I'm sitting here at my desk and I stare at my vision board on the wall next to me, willing it to write for me.
Come on, write my book, dammit!
I distract myself from writing by sharing a paragraph from my book on Facebook.
I can't help myself, I'm used to writing with such immediacy! Don't we all live our lives like that now?
I want a response, now!
I put up the paragraph and people go crazy "liking" it and commenting.
They love it.
My ego soars!
Here is said paragraph:
I had my nervous breakdown behind the restaurant. Where everyone went out to smoke once their tables had their food and seemed to be as happy as they would ever get during a meal. It was that little secret cove for smokers that I found salvage in, oddly enough. I leaned against that red brick wall and slowly slid down it onto dirty butts and that is where I had my nervous breakdown. My chest heaved and I started to drown in the cigarette butts. There were millions of them and they were smothering me with ash and nicotine and lipstick stains and bird shit that had been on the ground with them. There might have been bubble gum as well, but when you are drowning you don’t pay attention to anything except oxygen and that is what I couldn’t find anywhere. Somebody help me my brain told my mouth to say but my mouth was drowning and closed and nothing came out except the word Enough.
Except that one guy who proceeded to send me a private email about all the grammatical errors and how shocked he was that I'd put it up like that.
Naturally, I got a little hooked and defensive and told him that my amazing editor would handle it and that I had bigger fish to fry than worrying about their and there.
The truth is, I let myself get insulted. It's my fault. Why did I put it on Facebook?
What is this need for such immediacy? Such connection? Such validation?
All the time.
Do you like me? Do you like it? Do you like this? From strangers, no less. From people who feel the need to correct my grammar when I write a paragraph about having a nervous breakdown on a pile of dirty cigarette butts and bird shit.
But I digress.
I sit here and stare at my Vision Board which was made over a year ago. I stare at it because I have given up writing my book for the night and I decide to write a blog and one of the ways I think is by staring. When I stare, I soar into the depths of my imagination. When I stare, I am not on Facebook or distracting myself in any other way. I am simply there or here, more aptly. Just staring into my mind and its abyss of possibilities.
So I see on my old vision board some things that I realize need clearing up.
One thing in particular: Yoga Journal Conference. Yea, that's on there.
I do not want to be a part of the Yoga Journal Conference.
I might have one day in the past. Or maybe I didn't. Maybe I thought that's what is expected of yoga teachers?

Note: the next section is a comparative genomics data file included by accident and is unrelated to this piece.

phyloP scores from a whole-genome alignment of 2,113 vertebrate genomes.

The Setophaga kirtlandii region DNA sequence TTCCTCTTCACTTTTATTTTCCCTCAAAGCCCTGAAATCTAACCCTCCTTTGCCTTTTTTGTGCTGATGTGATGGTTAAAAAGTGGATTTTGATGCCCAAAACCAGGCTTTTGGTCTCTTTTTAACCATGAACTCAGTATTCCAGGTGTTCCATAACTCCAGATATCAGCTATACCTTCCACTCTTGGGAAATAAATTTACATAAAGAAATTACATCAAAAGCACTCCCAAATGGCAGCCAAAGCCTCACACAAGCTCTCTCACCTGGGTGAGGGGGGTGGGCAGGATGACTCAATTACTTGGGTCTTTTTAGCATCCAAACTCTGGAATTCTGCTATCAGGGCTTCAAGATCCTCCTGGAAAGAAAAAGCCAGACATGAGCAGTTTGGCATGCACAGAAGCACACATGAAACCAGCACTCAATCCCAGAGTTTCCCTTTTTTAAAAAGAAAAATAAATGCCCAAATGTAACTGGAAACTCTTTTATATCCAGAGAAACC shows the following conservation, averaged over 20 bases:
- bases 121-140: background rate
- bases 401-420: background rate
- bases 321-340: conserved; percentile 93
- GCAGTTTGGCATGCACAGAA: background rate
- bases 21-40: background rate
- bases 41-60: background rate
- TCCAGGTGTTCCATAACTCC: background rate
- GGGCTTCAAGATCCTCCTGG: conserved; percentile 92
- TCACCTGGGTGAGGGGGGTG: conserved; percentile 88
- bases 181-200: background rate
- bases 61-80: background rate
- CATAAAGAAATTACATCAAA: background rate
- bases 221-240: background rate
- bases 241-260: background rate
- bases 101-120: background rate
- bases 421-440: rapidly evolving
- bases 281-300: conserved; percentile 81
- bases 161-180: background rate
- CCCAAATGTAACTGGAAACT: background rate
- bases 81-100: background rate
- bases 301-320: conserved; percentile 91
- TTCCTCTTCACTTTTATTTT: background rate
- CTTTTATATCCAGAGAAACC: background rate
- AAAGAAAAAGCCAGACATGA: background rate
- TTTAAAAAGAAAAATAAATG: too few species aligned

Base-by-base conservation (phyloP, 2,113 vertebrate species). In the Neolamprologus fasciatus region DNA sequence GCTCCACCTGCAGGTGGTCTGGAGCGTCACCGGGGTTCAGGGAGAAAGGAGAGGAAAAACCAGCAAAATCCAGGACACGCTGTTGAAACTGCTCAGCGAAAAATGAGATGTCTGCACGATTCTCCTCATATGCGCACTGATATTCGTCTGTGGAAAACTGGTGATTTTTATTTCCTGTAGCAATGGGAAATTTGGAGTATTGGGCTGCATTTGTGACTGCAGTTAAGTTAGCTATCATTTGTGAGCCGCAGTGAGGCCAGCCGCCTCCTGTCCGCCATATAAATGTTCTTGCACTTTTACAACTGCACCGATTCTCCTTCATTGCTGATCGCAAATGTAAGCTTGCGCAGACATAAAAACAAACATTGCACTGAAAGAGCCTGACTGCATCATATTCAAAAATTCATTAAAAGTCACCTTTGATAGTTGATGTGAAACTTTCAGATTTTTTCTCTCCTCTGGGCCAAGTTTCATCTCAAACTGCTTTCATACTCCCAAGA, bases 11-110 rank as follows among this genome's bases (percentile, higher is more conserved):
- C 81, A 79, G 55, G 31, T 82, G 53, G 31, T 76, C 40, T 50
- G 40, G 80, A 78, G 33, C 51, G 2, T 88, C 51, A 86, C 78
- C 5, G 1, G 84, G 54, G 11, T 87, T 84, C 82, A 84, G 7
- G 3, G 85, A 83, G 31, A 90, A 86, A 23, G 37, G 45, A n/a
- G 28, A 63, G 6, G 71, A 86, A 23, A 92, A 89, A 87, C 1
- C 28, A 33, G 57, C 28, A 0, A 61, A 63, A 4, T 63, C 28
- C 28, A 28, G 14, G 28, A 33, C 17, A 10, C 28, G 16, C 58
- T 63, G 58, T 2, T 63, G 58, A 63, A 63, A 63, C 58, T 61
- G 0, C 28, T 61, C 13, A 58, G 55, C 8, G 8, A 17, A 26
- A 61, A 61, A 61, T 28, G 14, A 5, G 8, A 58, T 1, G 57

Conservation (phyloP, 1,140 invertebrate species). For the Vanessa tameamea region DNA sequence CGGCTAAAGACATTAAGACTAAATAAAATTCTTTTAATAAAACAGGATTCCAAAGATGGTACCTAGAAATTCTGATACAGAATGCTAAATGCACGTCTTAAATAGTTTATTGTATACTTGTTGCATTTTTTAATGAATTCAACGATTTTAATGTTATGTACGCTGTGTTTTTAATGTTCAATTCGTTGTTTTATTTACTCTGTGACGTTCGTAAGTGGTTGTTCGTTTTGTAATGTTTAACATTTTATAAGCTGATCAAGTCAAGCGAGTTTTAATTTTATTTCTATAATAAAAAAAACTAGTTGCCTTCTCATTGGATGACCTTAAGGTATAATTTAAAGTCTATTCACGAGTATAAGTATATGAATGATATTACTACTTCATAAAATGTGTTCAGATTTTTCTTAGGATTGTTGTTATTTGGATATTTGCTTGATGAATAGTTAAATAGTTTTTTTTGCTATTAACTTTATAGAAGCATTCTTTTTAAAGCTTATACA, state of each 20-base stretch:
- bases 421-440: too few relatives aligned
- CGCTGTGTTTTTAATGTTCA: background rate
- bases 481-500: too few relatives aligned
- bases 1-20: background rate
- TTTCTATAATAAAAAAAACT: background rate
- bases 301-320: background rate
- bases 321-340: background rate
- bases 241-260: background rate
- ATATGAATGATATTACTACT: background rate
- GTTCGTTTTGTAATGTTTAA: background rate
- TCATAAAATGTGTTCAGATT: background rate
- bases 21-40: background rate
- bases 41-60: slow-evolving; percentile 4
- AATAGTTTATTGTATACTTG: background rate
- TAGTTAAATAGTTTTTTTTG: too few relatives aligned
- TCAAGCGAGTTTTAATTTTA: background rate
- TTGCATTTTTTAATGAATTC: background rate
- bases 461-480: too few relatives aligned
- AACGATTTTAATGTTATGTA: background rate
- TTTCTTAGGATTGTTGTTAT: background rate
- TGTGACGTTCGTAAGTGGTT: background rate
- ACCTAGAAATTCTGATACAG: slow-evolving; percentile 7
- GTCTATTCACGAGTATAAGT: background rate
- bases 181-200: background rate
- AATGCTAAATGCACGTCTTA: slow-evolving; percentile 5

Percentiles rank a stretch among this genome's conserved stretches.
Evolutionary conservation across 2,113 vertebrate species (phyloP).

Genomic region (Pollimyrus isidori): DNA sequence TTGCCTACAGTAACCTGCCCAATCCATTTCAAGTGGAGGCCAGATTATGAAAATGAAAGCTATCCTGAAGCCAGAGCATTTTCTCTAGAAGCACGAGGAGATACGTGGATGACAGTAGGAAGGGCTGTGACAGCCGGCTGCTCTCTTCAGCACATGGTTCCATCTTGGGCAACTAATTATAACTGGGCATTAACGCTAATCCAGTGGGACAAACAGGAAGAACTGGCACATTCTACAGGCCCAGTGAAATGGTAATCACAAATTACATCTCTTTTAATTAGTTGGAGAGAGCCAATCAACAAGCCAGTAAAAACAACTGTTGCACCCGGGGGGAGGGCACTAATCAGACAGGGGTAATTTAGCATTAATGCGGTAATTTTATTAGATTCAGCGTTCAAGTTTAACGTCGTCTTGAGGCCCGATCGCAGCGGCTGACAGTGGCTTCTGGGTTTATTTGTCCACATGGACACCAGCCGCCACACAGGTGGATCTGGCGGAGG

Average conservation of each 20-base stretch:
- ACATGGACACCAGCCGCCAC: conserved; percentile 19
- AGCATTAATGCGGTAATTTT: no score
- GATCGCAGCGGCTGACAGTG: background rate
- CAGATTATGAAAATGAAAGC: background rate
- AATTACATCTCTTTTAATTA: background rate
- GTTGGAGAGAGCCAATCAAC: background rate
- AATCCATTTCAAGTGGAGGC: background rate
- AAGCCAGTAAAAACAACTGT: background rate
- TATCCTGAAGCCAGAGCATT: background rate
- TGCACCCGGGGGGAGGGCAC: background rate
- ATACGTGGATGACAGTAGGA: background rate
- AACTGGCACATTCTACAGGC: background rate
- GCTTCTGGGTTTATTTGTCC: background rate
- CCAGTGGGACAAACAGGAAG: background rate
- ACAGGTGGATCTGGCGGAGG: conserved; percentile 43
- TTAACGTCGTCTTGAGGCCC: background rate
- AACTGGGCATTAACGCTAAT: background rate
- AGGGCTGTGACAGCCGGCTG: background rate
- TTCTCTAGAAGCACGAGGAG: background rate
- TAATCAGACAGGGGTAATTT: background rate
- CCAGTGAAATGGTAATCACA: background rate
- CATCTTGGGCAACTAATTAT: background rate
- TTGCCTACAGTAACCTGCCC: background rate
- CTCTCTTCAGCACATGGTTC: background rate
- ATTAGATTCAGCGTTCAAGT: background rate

I am getting more clear lately on who I am and what I want, and although I do teach yoga, it is not my dharma.
There I said it.
Most of you know that.
I will keep doing it. I promise. It will be just a few classes a week, if that. It fuels me. It sources me. I love it through and through but it is not my goal. I am a writer. I am a communicator. I am a connector. Teaching yoga is one of the many ways I do that. But mostly, I kind of sneak yoga in as I do what I want to do. What I am saying is that I don't hope to be on the cover of Yoga Journal or a star teacher at Yoga Works or known as the best yoga teacher in Bla Bla Town or the key speaker at The Yoga Journal Conference. I love that my friends are doing this but it is not for me!
If you are reading this, you are okay with all of this because you know me and follow me and have a deep understanding of who I am. Which I didn't when I made this vision board last year. So as you sit here with me (metaphorically) I am tearing down the Yoga Journal Conference to make room for something else.
What about you?
What is no longer relevant? What doesn't feel natural to you anymore?
What can you boldly admit? Yes, it's pretty bold that I am admitting this. Yes, I am feeling vulnerable because I am in the process of writing a memoir. And that's a good thing. Vulnerability is good. As Brene Brown says, "it's the birthplace of creativity."
There are some things I want to keep.
Like this vision board.
Do you see? It says:
The smart though provoking absorbing engaging novels of New York Times bestselling author Jennifer Pastiloff.
I will leave that.
Not everything fades away. In fact, what is most true doesn't.
What is most true always finds you no matter how long and far you try and run from it.